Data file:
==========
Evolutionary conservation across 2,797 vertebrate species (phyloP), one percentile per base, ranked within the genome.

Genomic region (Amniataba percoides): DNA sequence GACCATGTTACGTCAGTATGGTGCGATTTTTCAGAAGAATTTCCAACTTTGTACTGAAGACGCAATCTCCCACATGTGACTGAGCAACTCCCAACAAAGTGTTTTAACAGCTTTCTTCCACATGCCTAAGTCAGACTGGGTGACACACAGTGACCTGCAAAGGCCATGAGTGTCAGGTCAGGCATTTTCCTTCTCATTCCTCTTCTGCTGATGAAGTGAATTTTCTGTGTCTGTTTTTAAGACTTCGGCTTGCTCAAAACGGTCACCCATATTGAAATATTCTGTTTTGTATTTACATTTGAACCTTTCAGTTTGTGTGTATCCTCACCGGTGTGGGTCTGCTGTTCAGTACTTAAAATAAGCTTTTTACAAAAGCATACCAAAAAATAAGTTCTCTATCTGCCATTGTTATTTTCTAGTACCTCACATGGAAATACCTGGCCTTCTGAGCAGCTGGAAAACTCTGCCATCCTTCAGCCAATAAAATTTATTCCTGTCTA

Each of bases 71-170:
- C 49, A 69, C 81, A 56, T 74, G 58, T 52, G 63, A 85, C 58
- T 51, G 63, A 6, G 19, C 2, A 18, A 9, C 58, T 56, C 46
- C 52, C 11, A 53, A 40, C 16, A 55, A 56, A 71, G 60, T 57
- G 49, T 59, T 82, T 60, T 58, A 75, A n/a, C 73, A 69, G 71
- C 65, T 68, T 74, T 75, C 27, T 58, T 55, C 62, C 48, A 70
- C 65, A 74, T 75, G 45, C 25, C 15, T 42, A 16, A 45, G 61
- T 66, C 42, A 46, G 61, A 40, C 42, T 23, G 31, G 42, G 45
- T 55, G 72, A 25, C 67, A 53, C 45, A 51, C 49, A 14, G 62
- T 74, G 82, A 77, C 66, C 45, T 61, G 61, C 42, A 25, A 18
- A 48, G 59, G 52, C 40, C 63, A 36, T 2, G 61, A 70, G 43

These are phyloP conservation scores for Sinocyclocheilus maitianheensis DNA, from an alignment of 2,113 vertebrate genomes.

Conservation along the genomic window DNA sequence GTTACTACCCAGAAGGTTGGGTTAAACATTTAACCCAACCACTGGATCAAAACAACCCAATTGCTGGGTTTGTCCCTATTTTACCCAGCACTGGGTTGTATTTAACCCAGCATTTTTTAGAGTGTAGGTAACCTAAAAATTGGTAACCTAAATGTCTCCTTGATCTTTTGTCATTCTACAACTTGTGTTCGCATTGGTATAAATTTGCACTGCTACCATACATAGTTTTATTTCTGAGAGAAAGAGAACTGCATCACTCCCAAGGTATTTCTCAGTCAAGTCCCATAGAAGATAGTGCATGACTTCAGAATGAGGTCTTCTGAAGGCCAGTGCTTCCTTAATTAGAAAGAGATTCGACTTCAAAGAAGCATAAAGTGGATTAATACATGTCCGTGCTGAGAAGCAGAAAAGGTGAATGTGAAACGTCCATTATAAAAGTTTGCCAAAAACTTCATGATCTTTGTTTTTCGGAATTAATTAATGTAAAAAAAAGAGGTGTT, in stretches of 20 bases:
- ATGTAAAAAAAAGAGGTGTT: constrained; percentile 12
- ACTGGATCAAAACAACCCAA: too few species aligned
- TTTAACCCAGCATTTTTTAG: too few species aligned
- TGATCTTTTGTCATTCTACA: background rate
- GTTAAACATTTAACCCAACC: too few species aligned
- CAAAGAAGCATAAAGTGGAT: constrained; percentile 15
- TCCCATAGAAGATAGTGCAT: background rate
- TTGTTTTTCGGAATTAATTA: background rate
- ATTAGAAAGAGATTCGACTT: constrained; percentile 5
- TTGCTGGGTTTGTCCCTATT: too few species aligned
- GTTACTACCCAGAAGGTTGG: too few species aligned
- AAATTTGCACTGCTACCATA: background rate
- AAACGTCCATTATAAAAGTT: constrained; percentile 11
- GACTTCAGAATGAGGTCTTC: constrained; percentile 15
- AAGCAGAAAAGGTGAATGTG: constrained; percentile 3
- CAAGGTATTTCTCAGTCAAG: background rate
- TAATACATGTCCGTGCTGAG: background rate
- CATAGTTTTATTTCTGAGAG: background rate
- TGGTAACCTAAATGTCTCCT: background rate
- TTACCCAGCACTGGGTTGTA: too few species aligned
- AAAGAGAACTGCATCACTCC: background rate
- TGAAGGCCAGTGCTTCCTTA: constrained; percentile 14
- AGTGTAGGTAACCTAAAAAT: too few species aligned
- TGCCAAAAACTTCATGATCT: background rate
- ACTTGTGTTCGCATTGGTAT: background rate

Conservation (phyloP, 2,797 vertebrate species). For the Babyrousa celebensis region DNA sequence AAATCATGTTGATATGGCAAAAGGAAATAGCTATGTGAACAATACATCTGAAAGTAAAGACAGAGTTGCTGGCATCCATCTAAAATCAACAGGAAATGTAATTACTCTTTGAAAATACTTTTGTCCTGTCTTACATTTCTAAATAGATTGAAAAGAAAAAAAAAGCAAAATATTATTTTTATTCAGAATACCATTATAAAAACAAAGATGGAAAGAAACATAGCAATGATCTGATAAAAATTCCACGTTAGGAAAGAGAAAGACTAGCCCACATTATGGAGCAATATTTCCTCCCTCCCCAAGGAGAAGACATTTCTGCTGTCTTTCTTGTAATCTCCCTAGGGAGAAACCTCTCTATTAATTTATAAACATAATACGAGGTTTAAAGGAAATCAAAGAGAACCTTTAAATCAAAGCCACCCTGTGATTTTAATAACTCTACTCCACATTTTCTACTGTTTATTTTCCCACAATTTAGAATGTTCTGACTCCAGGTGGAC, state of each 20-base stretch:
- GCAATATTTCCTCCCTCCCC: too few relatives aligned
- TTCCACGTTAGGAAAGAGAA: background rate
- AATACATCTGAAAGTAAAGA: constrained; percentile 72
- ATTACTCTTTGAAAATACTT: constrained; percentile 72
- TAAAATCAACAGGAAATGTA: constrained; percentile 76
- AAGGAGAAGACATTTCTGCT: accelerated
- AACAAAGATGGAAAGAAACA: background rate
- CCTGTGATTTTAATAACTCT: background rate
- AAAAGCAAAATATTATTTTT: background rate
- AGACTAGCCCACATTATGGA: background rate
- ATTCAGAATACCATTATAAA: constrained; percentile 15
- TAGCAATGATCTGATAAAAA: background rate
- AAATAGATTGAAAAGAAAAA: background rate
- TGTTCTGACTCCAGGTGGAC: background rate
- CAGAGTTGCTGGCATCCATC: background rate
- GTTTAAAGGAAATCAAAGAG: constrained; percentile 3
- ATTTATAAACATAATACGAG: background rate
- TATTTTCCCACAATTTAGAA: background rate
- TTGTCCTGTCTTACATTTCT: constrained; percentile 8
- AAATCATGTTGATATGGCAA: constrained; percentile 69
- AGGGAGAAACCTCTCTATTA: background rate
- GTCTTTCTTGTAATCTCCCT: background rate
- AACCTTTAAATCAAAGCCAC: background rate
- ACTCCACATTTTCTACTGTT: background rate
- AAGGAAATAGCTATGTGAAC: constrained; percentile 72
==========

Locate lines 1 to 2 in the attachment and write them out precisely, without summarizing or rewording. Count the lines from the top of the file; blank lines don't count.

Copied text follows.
Evolutionary conservation across 2,797 vertebrate species (phyloP), one percentile per base, ranked within the genome.

Genomic region (Amniataba percoides): DNA sequence GACCATGTTACGTCAGTATGGTGCGATTTTTCAGAAGAATTTCCAACTTTGTACTGAAGACGCAATCTCCCACATGTGACTGAGCAACTCCCAACAAAGTGTTTTAACAGCTTTCTTCCACATGCCTAAGTCAGACTGGGTGACACACAGTGACCTGCAAAGGCCATGAGTGTCAGGTCAGGCATTTTCCTTCTCATTCCTCTTCTGCTGATGAAGTGAATTTTCTGTGTCTGTTTTTAAGACTTCGGCTTGCTCAAAACGGTCACCCATATTGAAATATTCTGTTTTGTATTTACATTTGAACCTTTCAGTTTGTGTGTATCCTCACCGGTGTGGGTCTGCTGTTCAGTACTTAAAATAAGCTTTTTACAAAAGCATACCAAAAAATAAGTTCTCTATCTGCCATTGTTATTTTCTAGTACCTCACATGGAAATACCTGGCCTTCTGAGCAGCTGGAAAACTCTGCCATCCTTCAGCCAATAAAATTTATTCCTGTCTA